The earlier evidence of a trend, however, suggests that there might be some causes that are developing over time. It is not difficult to imagine that economic trends and the cumulative awareness of other fatalities might have an impact. We are talking about a number of things that might appear on the cause and effect diagram and some that do not, the “unknown unknowns”. When I identified “time” as a factor, I was taking sundry “lurking” factors and suspected causes from the cause and effect diagram that might have a secular impact. I aggregated them under the proxy factor “time” for want of a more exact analysis.

What I have tried to do is to split the data into two parts:

  • A trend (linear simply for the sake of exploratory data analysis (EDA); and
  • The residual variation about the trend.

The question I want to ask is whether the residual variation is stable, just plain noise, or whether there is a signal there that might give me a clue that a linear trend does not hold.

There is no signal in the detrended data, no signal that the trend has reversed. The tough truth of the data is that it supports either narrative.

  • The upward trend is continuing and is stable. There has been no reversal of trend yet.
  • The data is not stable. True there is evidence of an upward trend in the past but there is now evidence that deaths are decreasing.

Of course, there is no particular reason, absent the data, to believe in an increasing trend and the initiative to mitigate the situation might well be expected to result in an improvement.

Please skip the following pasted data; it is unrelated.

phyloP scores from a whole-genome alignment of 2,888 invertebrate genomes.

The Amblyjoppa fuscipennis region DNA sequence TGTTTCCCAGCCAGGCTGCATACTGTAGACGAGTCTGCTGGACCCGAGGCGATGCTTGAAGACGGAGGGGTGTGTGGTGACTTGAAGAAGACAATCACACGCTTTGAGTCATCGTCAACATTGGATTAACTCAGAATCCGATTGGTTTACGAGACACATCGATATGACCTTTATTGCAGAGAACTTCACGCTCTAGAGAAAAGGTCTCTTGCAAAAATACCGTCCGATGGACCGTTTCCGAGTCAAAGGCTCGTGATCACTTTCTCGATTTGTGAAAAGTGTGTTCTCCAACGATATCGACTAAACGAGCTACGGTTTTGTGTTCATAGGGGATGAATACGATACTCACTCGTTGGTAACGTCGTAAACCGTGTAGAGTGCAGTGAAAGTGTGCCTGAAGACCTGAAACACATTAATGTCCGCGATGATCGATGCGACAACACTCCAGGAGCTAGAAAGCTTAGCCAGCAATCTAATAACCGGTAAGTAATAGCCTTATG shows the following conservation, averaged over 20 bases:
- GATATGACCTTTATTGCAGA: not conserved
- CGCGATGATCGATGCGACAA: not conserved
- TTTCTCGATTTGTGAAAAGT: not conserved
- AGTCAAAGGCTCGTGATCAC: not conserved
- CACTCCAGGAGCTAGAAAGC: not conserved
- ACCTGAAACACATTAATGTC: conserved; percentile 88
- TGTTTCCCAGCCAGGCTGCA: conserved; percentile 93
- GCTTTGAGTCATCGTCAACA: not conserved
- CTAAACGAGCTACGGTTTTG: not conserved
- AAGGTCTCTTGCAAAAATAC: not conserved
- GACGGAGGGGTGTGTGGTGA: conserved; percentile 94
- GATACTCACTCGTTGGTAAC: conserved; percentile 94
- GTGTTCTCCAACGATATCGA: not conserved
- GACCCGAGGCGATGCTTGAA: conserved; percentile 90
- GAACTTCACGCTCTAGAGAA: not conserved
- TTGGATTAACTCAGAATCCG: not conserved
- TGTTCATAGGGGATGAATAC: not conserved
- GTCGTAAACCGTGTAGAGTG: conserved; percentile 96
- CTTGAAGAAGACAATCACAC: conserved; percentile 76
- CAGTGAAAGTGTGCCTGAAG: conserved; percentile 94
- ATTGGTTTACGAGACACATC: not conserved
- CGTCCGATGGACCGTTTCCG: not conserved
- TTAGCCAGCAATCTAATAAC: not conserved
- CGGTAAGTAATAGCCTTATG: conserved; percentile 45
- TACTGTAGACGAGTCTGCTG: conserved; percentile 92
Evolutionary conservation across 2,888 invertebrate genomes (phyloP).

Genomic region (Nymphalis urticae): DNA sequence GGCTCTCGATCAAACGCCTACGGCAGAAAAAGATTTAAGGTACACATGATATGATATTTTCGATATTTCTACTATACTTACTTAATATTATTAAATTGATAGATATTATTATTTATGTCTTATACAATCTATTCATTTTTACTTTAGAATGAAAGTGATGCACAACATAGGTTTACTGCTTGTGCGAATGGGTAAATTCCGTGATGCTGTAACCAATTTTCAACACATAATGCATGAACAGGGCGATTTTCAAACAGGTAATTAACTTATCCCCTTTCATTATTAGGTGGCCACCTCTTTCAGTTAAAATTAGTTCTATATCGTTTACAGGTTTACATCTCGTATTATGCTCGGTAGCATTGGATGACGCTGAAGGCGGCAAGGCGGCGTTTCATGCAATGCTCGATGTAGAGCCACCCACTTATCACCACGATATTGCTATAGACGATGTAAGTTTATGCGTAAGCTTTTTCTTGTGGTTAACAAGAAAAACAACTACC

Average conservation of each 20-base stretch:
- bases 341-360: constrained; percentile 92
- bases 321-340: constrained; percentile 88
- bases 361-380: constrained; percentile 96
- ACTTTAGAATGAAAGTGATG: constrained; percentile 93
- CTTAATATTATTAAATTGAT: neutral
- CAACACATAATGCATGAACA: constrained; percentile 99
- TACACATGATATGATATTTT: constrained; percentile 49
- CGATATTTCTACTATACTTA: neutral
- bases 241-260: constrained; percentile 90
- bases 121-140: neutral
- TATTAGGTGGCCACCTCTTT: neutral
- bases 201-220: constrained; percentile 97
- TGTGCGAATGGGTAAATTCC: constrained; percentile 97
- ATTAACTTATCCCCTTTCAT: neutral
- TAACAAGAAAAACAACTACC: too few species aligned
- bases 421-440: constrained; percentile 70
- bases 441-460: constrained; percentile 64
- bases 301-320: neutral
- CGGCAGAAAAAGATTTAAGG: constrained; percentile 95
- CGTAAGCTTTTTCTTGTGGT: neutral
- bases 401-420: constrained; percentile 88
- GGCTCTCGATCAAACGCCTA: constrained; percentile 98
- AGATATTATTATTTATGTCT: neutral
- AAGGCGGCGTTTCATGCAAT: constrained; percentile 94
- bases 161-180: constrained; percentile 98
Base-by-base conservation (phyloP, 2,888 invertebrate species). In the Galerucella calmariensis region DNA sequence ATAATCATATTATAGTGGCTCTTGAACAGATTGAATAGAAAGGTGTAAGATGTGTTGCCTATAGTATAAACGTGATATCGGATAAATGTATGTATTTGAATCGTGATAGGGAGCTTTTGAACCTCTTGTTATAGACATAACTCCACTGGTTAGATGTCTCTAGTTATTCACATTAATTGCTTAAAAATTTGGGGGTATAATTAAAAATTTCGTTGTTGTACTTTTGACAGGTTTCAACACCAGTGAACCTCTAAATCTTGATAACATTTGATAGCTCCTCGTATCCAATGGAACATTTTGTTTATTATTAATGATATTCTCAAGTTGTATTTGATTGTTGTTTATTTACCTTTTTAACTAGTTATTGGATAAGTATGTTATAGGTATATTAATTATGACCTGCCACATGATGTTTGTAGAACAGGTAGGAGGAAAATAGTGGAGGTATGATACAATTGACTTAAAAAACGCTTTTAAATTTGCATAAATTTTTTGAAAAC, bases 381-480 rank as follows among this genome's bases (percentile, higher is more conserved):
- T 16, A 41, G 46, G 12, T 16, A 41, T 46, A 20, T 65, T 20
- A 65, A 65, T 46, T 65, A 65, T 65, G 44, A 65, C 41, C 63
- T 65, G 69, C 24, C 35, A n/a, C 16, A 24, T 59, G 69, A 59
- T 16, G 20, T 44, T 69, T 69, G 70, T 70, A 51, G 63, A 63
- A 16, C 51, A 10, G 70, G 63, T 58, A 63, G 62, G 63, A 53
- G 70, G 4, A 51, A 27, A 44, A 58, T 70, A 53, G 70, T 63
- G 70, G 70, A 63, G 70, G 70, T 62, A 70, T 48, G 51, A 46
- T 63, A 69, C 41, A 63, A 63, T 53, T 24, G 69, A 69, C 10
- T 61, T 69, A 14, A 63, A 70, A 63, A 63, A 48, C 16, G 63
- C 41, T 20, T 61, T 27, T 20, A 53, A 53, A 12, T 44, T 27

Sometimes, with data, we have to be honest and say that we do not have the conclusive answer. That is the case here. All that can be done is to continue the existing initiatives and look to the future. Nobody ever likes that as a conclusion but it is no good pretending things are unambiguous when that is not the case.

Next steps

Previously I noted proposals to repeat a strategy from Japan of bathing railway platforms with blue light. In the UK, I understand that such lights were installed at Gatwick in summer 2014. In fact my wife and I were on the platform at Gatwick just this week and I had the opportunity to observe them. I also noted, on my way back from court the other day, blue strip lights along the platform edge at East Croydon. I think they are recently installed. However, I have not seen any data or heard of any analysis.

A huge amount of sincere endeavour has gone into this issue but further efforts have to be against the background that there is still no conclusive evidence of improvement.

Suggestions for alternative analyses are always welcomed here.

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Building targets, constructing behaviour

Recently, the press reported that UK construction company Bovis Homes Group PLC have run into trouble for encouraging new homeowners to move into unfinished homes and have therefore faced a barrage of complaints about construction defects. It turns out that these practices were motivated by a desire to hit ambitious growth targets. Yet it has all had a substantial impact on trading position and mark downs for Bovis shares.1

I have blogged about targets before. It is worth repeating what I said there about the thoughts of John Pullinger, head of the UK Statistics Authority. He gave a trenchant warning about the “unsophisticated” use of targets. He cautioned:2

Anywhere we have had targets, there is a danger that they become an end in themselves and people lose sight of what they’re trying to achieve. We have numbers everywhere but haven’t been well enough schooled on how to use them and that’s where problems occur.

He went on.

The whole point of all these things is to change behaviour. The trick is to have a sophisticated understanding of what will happen when you put these things out.